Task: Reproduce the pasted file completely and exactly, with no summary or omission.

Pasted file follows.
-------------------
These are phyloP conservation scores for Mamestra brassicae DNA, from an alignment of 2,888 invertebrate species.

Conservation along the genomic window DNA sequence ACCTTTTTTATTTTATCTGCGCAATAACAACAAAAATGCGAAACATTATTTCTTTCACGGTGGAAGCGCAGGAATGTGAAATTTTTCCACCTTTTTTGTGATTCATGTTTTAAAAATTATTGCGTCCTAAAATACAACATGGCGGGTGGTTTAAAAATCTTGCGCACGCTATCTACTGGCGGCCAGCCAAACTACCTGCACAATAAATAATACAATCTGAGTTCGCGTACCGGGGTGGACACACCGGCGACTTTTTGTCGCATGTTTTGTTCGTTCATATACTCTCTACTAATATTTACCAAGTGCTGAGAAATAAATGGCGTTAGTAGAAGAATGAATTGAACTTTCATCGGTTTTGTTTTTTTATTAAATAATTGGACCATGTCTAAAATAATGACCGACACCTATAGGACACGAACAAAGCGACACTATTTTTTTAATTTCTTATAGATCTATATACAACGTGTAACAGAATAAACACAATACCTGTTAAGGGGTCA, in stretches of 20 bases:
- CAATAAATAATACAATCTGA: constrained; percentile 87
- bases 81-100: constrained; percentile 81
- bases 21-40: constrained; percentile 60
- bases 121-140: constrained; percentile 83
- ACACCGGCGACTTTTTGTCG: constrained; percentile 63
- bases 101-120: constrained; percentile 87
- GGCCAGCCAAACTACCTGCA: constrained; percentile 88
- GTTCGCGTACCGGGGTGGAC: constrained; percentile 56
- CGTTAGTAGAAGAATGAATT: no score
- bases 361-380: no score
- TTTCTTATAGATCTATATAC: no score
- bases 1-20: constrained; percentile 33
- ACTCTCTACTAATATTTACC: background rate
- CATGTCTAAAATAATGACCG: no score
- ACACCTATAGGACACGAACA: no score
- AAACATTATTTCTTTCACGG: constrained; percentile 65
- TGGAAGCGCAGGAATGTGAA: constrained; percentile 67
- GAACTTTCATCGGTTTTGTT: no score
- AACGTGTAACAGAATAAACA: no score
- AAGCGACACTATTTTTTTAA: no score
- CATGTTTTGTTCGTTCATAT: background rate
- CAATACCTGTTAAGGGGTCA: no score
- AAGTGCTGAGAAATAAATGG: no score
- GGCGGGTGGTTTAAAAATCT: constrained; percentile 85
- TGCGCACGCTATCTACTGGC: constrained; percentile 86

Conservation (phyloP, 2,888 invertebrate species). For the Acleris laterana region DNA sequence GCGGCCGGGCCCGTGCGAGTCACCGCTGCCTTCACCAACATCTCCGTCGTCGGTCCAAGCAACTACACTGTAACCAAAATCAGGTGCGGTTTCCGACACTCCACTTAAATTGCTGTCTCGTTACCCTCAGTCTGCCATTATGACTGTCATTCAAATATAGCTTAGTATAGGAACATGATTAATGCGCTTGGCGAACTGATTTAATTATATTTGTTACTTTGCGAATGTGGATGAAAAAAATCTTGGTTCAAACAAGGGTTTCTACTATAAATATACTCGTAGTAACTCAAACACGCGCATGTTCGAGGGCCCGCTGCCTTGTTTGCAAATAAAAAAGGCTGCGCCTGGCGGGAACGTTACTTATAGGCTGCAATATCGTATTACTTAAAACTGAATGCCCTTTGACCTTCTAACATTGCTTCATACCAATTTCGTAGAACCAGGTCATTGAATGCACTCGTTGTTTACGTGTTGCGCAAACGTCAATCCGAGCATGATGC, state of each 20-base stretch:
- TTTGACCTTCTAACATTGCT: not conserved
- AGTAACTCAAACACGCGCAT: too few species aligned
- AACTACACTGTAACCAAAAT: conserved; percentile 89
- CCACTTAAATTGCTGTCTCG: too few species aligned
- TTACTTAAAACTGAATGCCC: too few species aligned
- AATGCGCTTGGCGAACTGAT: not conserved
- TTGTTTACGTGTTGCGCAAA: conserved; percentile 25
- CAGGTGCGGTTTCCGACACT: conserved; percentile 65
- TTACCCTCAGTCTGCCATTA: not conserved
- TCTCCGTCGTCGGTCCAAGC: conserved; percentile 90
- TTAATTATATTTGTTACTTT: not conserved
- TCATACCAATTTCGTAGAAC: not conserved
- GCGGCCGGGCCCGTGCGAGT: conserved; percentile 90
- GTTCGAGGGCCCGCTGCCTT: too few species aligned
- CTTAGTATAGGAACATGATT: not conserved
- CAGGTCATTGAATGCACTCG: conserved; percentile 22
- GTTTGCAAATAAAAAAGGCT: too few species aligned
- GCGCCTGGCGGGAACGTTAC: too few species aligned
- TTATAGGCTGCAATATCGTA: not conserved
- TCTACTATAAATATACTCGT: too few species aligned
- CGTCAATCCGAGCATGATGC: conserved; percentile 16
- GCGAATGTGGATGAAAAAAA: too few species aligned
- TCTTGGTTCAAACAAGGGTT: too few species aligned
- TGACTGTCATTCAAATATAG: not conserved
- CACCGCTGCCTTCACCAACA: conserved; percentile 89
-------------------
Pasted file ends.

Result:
These are phyloP conservation scores for Mamestra brassicae DNA, from an alignment of 2,888 invertebrate species.

Conservation along the genomic window DNA sequence ACCTTTTTTATTTTATCTGCGCAATAACAACAAAAATGCGAAACATTATTTCTTTCACGGTGGAAGCGCAGGAATGTGAAATTTTTCCACCTTTTTTGTGATTCATGTTTTAAAAATTATTGCGTCCTAAAATACAACATGGCGGGTGGTTTAAAAATCTTGCGCACGCTATCTACTGGCGGCCAGCCAAACTACCTGCACAATAAATAATACAATCTGAGTTCGCGTACCGGGGTGGACACACCGGCGACTTTTTGTCGCATGTTTTGTTCGTTCATATACTCTCTACTAATATTTACCAAGTGCTGAGAAATAAATGGCGTTAGTAGAAGAATGAATTGAACTTTCATCGGTTTTGTTTTTTTATTAAATAATTGGACCATGTCTAAAATAATGACCGACACCTATAGGACACGAACAAAGCGACACTATTTTTTTAATTTCTTATAGATCTATATACAACGTGTAACAGAATAAACACAATACCTGTTAAGGGGTCA, in stretches of 20 bases:
- CAATAAATAATACAATCTGA: constrained; percentile 87
- bases 81-100: constrained; percentile 81
- bases 21-40: constrained; percentile 60
- bases 121-140: constrained; percentile 83
- ACACCGGCGACTTTTTGTCG: constrained; percentile 63
- bases 101-120: constrained; percentile 87
- GGCCAGCCAAACTACCTGCA: constrained; percentile 88
- GTTCGCGTACCGGGGTGGAC: constrained; percentile 56
- CGTTAGTAGAAGAATGAATT: no score
- bases 361-380: no score
- TTTCTTATAGATCTATATAC: no score
- bases 1-20: constrained; percentile 33
- ACTCTCTACTAATATTTACC: background rate
- CATGTCTAAAATAATGACCG: no score
- ACACCTATAGGACACGAACA: no score
- AAACATTATTTCTTTCACGG: constrained; percentile 65
- TGGAAGCGCAGGAATGTGAA: constrained; percentile 67
- GAACTTTCATCGGTTTTGTT: no score
- AACGTGTAACAGAATAAACA: no score
- AAGCGACACTATTTTTTTAA: no score
- CATGTTTTGTTCGTTCATAT: background rate
- CAATACCTGTTAAGGGGTCA: no score
- AAGTGCTGAGAAATAAATGG: no score
- GGCGGGTGGTTTAAAAATCT: constrained; percentile 85
- TGCGCACGCTATCTACTGGC: constrained; percentile 86

Conservation (phyloP, 2,888 invertebrate species). For the Acleris laterana region DNA sequence GCGGCCGGGCCCGTGCGAGTCACCGCTGCCTTCACCAACATCTCCGTCGTCGGTCCAAGCAACTACACTGTAACCAAAATCAGGTGCGGTTTCCGACACTCCACTTAAATTGCTGTCTCGTTACCCTCAGTCTGCCATTATGACTGTCATTCAAATATAGCTTAGTATAGGAACATGATTAATGCGCTTGGCGAACTGATTTAATTATATTTGTTACTTTGCGAATGTGGATGAAAAAAATCTTGGTTCAAACAAGGGTTTCTACTATAAATATACTCGTAGTAACTCAAACACGCGCATGTTCGAGGGCCCGCTGCCTTGTTTGCAAATAAAAAAGGCTGCGCCTGGCGGGAACGTTACTTATAGGCTGCAATATCGTATTACTTAAAACTGAATGCCCTTTGACCTTCTAACATTGCTTCATACCAATTTCGTAGAACCAGGTCATTGAATGCACTCGTTGTTTACGTGTTGCGCAAACGTCAATCCGAGCATGATGC, state of each 20-base stretch:
- TTTGACCTTCTAACATTGCT: not conserved
- AGTAACTCAAACACGCGCAT: too few species aligned
- AACTACACTGTAACCAAAAT: conserved; percentile 89
- CCACTTAAATTGCTGTCTCG: too few species aligned
- TTACTTAAAACTGAATGCCC: too few species aligned
- AATGCGCTTGGCGAACTGAT: not conserved
- TTGTTTACGTGTTGCGCAAA: conserved; percentile 25
- CAGGTGCGGTTTCCGACACT: conserved; percentile 65
- TTACCCTCAGTCTGCCATTA: not conserved
- TCTCCGTCGTCGGTCCAAGC: conserved; percentile 90
- TTAATTATATTTGTTACTTT: not conserved
- TCATACCAATTTCGTAGAAC: not conserved
- GCGGCCGGGCCCGTGCGAGT: conserved; percentile 90
- GTTCGAGGGCCCGCTGCCTT: too few species aligned
- CTTAGTATAGGAACATGATT: not conserved
- CAGGTCATTGAATGCACTCG: conserved; percentile 22
- GTTTGCAAATAAAAAAGGCT: too few species aligned
- GCGCCTGGCGGGAACGTTAC: too few species aligned
- TTATAGGCTGCAATATCGTA: not conserved
- TCTACTATAAATATACTCGT: too few species aligned
- CGTCAATCCGAGCATGATGC: conserved; percentile 16
- GCGAATGTGGATGAAAAAAA: too few species aligned
- TCTTGGTTCAAACAAGGGTT: too few species aligned
- TGACTGTCATTCAAATATAG: not conserved
- CACCGCTGCCTTCACCAACA: conserved; percentile 89